The world population currently stands at 7.53 billion. According to pretty much every estimation that comes out, this figure is only going to go up over the next few decades. By 2050, it’s expected that there will be 9.8 billion people on the planet, which is quite a shocking statistic. Some would say the planet is overpopulated, whereas others don’t think the human population is quite near that level just yet. However the population is classified now, it’s clear that in the coming years, the planet is definitely going to be overpopulated no matter how the term is defined.
In an ideal world, everyone on the planet would have a good quality of life with access to food, water, medicine, jobs, accommodation and all the components of a comfortable, enjoyable life. However, this isn’t an ideal world. There’s a huge number of people across the planet – over 3 billion – living on less than $2.50 a day. Right now the way things are, we as a race can’t sustain the population we have. How will the world population cope with billions more people in the next few decades? There’s such an unequal balance right now and there’s every chance it’s only going to get worse. The chance of all 9.8 billion people on the planet in 2050 living out of poverty with plenty of resources for a decent life is incredibly slim indeed.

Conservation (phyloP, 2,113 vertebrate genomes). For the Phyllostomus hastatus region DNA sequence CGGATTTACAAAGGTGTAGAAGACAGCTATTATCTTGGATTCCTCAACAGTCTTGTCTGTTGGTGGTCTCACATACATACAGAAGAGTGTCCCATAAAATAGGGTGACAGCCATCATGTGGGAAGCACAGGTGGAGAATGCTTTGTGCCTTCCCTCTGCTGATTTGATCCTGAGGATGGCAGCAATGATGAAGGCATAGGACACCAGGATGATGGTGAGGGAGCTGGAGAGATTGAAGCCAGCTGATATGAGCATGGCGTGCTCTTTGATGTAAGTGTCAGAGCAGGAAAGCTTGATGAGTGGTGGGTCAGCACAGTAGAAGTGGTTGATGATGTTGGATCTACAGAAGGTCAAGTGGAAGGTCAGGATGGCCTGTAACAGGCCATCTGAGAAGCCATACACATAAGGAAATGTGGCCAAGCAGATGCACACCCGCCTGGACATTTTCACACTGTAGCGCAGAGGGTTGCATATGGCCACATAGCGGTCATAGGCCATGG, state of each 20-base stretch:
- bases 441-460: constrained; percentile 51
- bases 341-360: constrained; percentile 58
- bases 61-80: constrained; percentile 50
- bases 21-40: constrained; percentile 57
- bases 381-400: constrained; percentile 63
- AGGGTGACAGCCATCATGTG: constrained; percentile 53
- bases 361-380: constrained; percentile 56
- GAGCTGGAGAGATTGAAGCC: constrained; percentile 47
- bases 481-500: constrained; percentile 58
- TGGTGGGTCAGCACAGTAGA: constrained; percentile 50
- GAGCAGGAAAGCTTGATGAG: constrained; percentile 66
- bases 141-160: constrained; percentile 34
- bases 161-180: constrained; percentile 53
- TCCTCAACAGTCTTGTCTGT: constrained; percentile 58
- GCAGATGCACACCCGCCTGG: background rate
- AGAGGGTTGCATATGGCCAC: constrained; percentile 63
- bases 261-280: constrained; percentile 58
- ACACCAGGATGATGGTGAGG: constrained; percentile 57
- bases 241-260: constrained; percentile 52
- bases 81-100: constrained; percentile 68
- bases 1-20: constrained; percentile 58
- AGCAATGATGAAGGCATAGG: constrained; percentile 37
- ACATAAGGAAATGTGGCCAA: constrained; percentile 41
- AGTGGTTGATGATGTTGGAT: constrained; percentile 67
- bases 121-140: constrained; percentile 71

We’re already struggling with the number of people there are, there’s no denying that. So how are we going to cope for the inevitable future growth in the world’s population? There’s going to come a point when the planet doesn’t have enough resources to sustain its human population. You can well argue that we’re already heading to the point. After all, so many people live in hunger, have poor accommodation standards and don’t have access to medicines they need.
A number of potential solutions to prevent population growth have been proposed. These include encouraging prospective parents to have just one child and imposing higher taxes on families with larger numbers of children; better education on things like contraception, abstinence; providing access to safe, legal abortion facilities and making birth control products more easily accessible; improving family planning services; raising awareness about overpopulation and its negative short- and long-term effects.
There are lots of things that can be done to prevent too many people being born in future generations. However, to really have a noticeable effect, it’s going to take a lot of motivated action from governments and high-up, influential organisations around the world if overpopulation is going to avoided, or even just delayed. It’s a complex, far-reaching problem that doesn’t have an easy, short-term solution. To prevent overpopulation from occurring, it’s going to take a lot of action that should start right now and keep on going indefinitely.